GRM 2010 GRM 2011

Abstract Details

 
AUTHOR NAME
 
Family Name:
Damir-Geilsdorf
 
First Name:
Sabine
 
ABSTRACT OF PAPER
 
Title of Paper:
Between regular and irregular employment: the case of ‘freelance’ domestic workers in the UAE
 
Paper Proposal Text :
This paper is based on empirical research carried out in Dubai, Qatar and Oman in 2014. It deals with legal frameworks, policies and practices of domestic workers in the countries of the Gulf Cooperation Council (GCC), with a focus on Dubai. The paper brings together the perspectives of various actors, including domestic workers, employers, agencies, and embassies. Since the domestic sector is hardly controlled, some people – employers and domestics – do engage in unauthorized work arrangements which they consider beneficial to both parties.

In the presentation we will focus on the case of ‘freelance’ maids. In the sponsorship system, there is no provision for informal work arrangements; that is, working for someone else than the sponsor is technically illegal. If caught, both the maid and the employer were to be fined. However, as we found out, some people prefer to work as free-lance housemaids for several families of different nationalities, earning a salary that is considerably higher than in formal employment (irrespective of being employed by an individual or a company). Others are forced to take up irregular employment due to structural reasons, such as overstay. Many observers estimate that there is a considerable number of migrants who live and work in such unauthorized arrangements. These migrants’ stay does not fully comply with the regulations of the kafala/sponsorship system, as they do not work for their sponsor. At the same time, some may be in a regular situation in regard to residency, but not employment, as it is possible – though not legal – to buy a residence permit on the black market.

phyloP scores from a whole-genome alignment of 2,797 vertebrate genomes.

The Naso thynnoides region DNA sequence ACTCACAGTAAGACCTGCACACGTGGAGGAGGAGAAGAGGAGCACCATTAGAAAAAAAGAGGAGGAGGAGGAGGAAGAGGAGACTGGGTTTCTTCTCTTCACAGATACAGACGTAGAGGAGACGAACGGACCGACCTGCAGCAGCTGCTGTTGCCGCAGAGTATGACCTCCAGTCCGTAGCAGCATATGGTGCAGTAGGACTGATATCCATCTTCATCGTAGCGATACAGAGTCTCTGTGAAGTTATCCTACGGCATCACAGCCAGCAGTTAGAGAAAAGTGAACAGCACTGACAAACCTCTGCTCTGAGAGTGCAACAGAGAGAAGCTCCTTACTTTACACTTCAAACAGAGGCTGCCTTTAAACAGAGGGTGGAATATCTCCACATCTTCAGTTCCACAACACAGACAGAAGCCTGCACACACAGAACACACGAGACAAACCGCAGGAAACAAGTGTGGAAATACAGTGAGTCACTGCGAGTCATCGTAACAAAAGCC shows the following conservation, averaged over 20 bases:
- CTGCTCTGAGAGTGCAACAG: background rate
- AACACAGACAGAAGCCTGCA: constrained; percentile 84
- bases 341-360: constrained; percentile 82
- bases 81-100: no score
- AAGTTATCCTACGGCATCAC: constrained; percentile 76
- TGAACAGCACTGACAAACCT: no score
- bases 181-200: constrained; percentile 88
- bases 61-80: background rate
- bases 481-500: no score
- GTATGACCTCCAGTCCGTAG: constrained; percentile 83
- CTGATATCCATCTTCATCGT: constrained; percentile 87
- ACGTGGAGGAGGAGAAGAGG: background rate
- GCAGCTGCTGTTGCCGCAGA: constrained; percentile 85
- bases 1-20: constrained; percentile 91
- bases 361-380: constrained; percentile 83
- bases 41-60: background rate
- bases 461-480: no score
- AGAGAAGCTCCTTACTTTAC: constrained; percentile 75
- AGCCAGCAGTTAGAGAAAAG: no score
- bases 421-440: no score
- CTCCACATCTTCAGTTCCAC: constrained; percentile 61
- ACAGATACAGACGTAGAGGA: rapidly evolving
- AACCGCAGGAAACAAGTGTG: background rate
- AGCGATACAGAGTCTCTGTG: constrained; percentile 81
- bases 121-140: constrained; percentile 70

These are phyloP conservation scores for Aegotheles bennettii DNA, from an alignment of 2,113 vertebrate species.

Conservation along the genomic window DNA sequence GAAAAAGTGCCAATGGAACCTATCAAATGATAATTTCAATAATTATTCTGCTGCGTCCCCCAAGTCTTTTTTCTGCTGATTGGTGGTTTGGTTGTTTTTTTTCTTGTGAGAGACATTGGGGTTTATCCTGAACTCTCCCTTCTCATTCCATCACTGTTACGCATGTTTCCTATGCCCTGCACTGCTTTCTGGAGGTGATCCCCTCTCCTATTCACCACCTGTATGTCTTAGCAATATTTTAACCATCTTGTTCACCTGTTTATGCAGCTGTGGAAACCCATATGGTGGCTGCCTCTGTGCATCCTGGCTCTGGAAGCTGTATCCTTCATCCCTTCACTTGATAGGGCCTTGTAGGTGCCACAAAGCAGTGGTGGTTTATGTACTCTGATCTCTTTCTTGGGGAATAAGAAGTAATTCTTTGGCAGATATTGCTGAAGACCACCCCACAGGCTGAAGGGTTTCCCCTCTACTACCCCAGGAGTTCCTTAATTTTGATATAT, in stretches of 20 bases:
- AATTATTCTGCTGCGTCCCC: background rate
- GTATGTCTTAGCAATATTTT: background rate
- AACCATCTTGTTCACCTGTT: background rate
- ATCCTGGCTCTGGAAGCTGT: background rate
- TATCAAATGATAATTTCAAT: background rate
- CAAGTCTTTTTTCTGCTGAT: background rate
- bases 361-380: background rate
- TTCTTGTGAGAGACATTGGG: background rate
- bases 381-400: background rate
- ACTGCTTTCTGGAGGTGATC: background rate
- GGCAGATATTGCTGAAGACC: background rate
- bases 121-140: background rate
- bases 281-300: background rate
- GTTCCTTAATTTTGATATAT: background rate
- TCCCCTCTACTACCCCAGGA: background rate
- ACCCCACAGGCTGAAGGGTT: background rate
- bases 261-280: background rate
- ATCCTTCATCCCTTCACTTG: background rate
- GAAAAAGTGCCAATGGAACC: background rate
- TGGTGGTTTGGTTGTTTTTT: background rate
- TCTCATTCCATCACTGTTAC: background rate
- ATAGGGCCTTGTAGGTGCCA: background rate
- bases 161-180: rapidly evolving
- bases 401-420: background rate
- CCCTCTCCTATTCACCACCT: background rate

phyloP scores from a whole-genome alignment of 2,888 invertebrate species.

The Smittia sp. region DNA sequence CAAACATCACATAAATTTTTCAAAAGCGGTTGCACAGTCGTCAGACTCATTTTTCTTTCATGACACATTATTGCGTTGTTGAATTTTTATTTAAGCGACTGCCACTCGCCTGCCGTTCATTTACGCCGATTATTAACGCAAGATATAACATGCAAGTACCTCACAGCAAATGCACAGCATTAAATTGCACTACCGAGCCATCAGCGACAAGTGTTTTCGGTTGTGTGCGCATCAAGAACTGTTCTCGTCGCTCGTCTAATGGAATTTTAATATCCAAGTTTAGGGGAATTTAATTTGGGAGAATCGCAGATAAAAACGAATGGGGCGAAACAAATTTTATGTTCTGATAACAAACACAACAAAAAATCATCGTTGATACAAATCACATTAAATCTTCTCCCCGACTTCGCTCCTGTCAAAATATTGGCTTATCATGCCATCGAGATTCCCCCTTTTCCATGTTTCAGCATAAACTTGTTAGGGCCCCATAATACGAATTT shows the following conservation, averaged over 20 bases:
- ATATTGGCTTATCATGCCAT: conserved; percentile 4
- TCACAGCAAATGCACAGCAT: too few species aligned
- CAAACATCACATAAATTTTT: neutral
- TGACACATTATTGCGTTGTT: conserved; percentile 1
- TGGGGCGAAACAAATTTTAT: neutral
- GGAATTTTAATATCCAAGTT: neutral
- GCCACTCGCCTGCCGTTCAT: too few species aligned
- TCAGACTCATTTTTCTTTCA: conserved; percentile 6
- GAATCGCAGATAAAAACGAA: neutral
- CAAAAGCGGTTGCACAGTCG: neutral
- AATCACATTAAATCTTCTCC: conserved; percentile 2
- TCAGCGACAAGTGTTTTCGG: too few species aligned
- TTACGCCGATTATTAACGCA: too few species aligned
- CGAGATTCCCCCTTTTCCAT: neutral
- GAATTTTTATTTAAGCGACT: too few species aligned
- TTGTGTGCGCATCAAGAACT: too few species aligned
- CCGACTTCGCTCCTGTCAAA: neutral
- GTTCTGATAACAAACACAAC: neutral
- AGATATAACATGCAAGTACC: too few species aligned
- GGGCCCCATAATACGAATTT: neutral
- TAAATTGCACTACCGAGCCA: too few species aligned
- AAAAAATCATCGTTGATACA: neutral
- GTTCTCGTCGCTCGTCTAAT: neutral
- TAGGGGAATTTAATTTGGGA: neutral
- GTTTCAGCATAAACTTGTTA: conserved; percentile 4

On the one hand, the selling of residence permits to individuals involved in the informal economy (such as freelance maids) may be seen as a way of capitalizing on the vulnerability of migrant workers. On the other, it can also be a way to circumvent the narrow limitations of the sponsorship system and may open up opportunities that seem more promising to people who otherwise have no valid alternatives.

 
 
 

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